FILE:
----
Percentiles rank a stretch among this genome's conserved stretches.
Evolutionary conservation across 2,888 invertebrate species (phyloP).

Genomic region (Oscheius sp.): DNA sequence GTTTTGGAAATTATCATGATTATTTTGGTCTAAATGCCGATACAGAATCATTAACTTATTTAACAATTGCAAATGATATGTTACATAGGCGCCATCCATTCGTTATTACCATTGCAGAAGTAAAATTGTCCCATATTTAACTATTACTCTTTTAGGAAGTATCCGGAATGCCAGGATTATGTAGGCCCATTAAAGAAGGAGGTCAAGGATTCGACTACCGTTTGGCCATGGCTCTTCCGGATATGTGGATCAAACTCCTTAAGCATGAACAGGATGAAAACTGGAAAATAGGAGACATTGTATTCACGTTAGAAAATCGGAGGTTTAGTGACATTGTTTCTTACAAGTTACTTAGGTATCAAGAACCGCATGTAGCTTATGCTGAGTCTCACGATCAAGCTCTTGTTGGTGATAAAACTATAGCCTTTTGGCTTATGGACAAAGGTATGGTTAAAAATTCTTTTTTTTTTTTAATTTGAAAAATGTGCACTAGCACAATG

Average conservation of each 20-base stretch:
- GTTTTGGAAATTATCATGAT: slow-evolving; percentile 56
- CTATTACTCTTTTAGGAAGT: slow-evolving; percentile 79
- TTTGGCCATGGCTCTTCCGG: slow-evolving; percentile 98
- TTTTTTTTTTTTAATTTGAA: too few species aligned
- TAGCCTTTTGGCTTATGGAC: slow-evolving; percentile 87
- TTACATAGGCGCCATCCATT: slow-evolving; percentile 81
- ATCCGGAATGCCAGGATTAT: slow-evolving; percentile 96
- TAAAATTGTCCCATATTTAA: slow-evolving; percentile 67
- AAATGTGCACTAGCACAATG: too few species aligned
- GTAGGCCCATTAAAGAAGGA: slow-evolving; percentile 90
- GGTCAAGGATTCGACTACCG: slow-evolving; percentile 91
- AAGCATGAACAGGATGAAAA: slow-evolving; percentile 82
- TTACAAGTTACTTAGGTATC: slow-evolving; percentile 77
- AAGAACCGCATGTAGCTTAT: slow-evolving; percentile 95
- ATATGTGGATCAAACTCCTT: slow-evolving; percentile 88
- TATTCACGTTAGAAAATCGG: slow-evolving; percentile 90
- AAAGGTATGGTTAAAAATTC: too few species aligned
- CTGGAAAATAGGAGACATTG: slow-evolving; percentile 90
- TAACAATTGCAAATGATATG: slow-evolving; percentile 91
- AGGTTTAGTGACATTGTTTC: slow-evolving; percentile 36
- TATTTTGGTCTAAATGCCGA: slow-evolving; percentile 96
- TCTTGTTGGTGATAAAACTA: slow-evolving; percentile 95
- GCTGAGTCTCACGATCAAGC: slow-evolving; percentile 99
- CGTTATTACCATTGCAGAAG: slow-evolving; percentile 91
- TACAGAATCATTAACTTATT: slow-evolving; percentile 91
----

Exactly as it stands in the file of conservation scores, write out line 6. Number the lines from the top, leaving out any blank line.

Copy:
- CTATTACTCTTTTAGGAAGT: slow-evolving; percentile 79